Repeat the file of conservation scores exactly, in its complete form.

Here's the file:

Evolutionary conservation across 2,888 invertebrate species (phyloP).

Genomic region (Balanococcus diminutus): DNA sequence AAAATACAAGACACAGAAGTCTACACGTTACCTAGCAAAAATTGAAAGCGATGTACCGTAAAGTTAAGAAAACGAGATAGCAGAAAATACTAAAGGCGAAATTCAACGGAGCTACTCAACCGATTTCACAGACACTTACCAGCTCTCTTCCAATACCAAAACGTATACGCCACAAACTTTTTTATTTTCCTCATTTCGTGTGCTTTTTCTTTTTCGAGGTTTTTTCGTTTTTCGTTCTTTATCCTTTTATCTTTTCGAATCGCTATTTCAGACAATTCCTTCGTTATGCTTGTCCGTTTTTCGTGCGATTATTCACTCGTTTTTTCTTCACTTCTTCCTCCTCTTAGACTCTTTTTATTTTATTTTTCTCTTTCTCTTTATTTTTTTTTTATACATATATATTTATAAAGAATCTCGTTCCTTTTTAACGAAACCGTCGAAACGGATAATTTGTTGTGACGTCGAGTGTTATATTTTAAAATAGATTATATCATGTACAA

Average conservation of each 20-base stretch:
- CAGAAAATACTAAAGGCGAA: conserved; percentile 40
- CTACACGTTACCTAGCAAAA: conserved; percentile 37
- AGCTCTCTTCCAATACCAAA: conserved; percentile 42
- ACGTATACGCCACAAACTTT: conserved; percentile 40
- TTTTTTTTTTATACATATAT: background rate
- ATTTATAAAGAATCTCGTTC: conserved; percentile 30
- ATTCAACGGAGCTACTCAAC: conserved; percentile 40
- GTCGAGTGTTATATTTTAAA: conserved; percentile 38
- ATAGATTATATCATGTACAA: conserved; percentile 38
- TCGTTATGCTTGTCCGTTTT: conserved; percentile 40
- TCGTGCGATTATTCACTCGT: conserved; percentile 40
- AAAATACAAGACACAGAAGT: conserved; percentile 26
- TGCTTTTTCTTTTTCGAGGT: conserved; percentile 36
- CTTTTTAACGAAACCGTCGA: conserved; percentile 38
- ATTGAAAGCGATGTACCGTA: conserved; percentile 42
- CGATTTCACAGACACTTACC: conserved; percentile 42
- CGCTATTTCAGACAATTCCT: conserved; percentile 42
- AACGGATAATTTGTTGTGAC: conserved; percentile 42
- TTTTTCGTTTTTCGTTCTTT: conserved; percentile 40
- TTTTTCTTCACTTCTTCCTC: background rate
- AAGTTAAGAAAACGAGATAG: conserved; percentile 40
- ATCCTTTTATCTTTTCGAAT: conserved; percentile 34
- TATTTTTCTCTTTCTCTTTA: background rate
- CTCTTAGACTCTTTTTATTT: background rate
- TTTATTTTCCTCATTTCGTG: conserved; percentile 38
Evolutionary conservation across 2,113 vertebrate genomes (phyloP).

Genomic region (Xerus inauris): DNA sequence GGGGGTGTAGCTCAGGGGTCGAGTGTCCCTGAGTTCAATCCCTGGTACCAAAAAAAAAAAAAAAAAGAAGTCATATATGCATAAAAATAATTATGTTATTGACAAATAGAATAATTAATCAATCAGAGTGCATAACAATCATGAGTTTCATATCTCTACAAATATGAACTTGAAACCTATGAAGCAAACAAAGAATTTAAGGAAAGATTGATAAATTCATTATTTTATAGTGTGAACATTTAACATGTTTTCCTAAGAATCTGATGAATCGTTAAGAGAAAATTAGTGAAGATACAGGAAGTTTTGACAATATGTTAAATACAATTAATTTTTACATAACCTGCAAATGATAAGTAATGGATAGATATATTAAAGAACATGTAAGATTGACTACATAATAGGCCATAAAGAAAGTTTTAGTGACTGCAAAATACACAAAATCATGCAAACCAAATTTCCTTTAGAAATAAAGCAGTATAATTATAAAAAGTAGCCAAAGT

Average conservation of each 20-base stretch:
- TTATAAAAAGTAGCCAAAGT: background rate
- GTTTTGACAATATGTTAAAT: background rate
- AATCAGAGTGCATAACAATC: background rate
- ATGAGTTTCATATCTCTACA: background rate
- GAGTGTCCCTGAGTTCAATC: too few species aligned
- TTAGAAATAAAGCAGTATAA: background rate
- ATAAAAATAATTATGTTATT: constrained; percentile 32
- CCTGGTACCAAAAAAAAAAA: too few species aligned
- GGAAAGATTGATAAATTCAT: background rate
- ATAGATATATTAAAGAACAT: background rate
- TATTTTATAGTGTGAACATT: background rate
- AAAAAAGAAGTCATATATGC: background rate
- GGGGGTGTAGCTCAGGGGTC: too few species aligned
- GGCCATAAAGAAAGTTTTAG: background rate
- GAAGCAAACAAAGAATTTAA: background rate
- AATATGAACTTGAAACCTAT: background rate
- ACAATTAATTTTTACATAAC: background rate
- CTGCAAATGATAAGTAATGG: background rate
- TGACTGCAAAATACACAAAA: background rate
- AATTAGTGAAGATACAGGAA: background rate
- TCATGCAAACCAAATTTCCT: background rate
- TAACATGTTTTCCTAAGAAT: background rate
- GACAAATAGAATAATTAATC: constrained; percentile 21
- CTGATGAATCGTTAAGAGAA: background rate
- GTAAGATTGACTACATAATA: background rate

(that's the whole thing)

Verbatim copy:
Evolutionary conservation across 2,888 invertebrate species (phyloP).

Genomic region (Balanococcus diminutus): DNA sequence AAAATACAAGACACAGAAGTCTACACGTTACCTAGCAAAAATTGAAAGCGATGTACCGTAAAGTTAAGAAAACGAGATAGCAGAAAATACTAAAGGCGAAATTCAACGGAGCTACTCAACCGATTTCACAGACACTTACCAGCTCTCTTCCAATACCAAAACGTATACGCCACAAACTTTTTTATTTTCCTCATTTCGTGTGCTTTTTCTTTTTCGAGGTTTTTTCGTTTTTCGTTCTTTATCCTTTTATCTTTTCGAATCGCTATTTCAGACAATTCCTTCGTTATGCTTGTCCGTTTTTCGTGCGATTATTCACTCGTTTTTTCTTCACTTCTTCCTCCTCTTAGACTCTTTTTATTTTATTTTTCTCTTTCTCTTTATTTTTTTTTTATACATATATATTTATAAAGAATCTCGTTCCTTTTTAACGAAACCGTCGAAACGGATAATTTGTTGTGACGTCGAGTGTTATATTTTAAAATAGATTATATCATGTACAA

Average conservation of each 20-base stretch:
- CAGAAAATACTAAAGGCGAA: conserved; percentile 40
- CTACACGTTACCTAGCAAAA: conserved; percentile 37
- AGCTCTCTTCCAATACCAAA: conserved; percentile 42
- ACGTATACGCCACAAACTTT: conserved; percentile 40
- TTTTTTTTTTATACATATAT: background rate
- ATTTATAAAGAATCTCGTTC: conserved; percentile 30
- ATTCAACGGAGCTACTCAAC: conserved; percentile 40
- GTCGAGTGTTATATTTTAAA: conserved; percentile 38
- ATAGATTATATCATGTACAA: conserved; percentile 38
- TCGTTATGCTTGTCCGTTTT: conserved; percentile 40
- TCGTGCGATTATTCACTCGT: conserved; percentile 40
- AAAATACAAGACACAGAAGT: conserved; percentile 26
- TGCTTTTTCTTTTTCGAGGT: conserved; percentile 36
- CTTTTTAACGAAACCGTCGA: conserved; percentile 38
- ATTGAAAGCGATGTACCGTA: conserved; percentile 42
- CGATTTCACAGACACTTACC: conserved; percentile 42
- CGCTATTTCAGACAATTCCT: conserved; percentile 42
- AACGGATAATTTGTTGTGAC: conserved; percentile 42
- TTTTTCGTTTTTCGTTCTTT: conserved; percentile 40
- TTTTTCTTCACTTCTTCCTC: background rate
- AAGTTAAGAAAACGAGATAG: conserved; percentile 40
- ATCCTTTTATCTTTTCGAAT: conserved; percentile 34
- TATTTTTCTCTTTCTCTTTA: background rate
- CTCTTAGACTCTTTTTATTT: background rate
- TTTATTTTCCTCATTTCGTG: conserved; percentile 38
Evolutionary conservation across 2,113 vertebrate genomes (phyloP).

Genomic region (Xerus inauris): DNA sequence GGGGGTGTAGCTCAGGGGTCGAGTGTCCCTGAGTTCAATCCCTGGTACCAAAAAAAAAAAAAAAAAGAAGTCATATATGCATAAAAATAATTATGTTATTGACAAATAGAATAATTAATCAATCAGAGTGCATAACAATCATGAGTTTCATATCTCTACAAATATGAACTTGAAACCTATGAAGCAAACAAAGAATTTAAGGAAAGATTGATAAATTCATTATTTTATAGTGTGAACATTTAACATGTTTTCCTAAGAATCTGATGAATCGTTAAGAGAAAATTAGTGAAGATACAGGAAGTTTTGACAATATGTTAAATACAATTAATTTTTACATAACCTGCAAATGATAAGTAATGGATAGATATATTAAAGAACATGTAAGATTGACTACATAATAGGCCATAAAGAAAGTTTTAGTGACTGCAAAATACACAAAATCATGCAAACCAAATTTCCTTTAGAAATAAAGCAGTATAATTATAAAAAGTAGCCAAAGT

Average conservation of each 20-base stretch:
- TTATAAAAAGTAGCCAAAGT: background rate
- GTTTTGACAATATGTTAAAT: background rate
- AATCAGAGTGCATAACAATC: background rate
- ATGAGTTTCATATCTCTACA: background rate
- GAGTGTCCCTGAGTTCAATC: too few species aligned
- TTAGAAATAAAGCAGTATAA: background rate
- ATAAAAATAATTATGTTATT: constrained; percentile 32
- CCTGGTACCAAAAAAAAAAA: too few species aligned
- GGAAAGATTGATAAATTCAT: background rate
- ATAGATATATTAAAGAACAT: background rate
- TATTTTATAGTGTGAACATT: background rate
- AAAAAAGAAGTCATATATGC: background rate
- GGGGGTGTAGCTCAGGGGTC: too few species aligned
- GGCCATAAAGAAAGTTTTAG: background rate
- GAAGCAAACAAAGAATTTAA: background rate
- AATATGAACTTGAAACCTAT: background rate
- ACAATTAATTTTTACATAAC: background rate
- CTGCAAATGATAAGTAATGG: background rate
- TGACTGCAAAATACACAAAA: background rate
- AATTAGTGAAGATACAGGAA: background rate
- TCATGCAAACCAAATTTCCT: background rate
- TAACATGTTTTCCTAAGAAT: background rate
- GACAAATAGAATAATTAATC: constrained; percentile 21
- CTGATGAATCGTTAAGAGAA: background rate
- GTAAGATTGACTACATAATA: background rate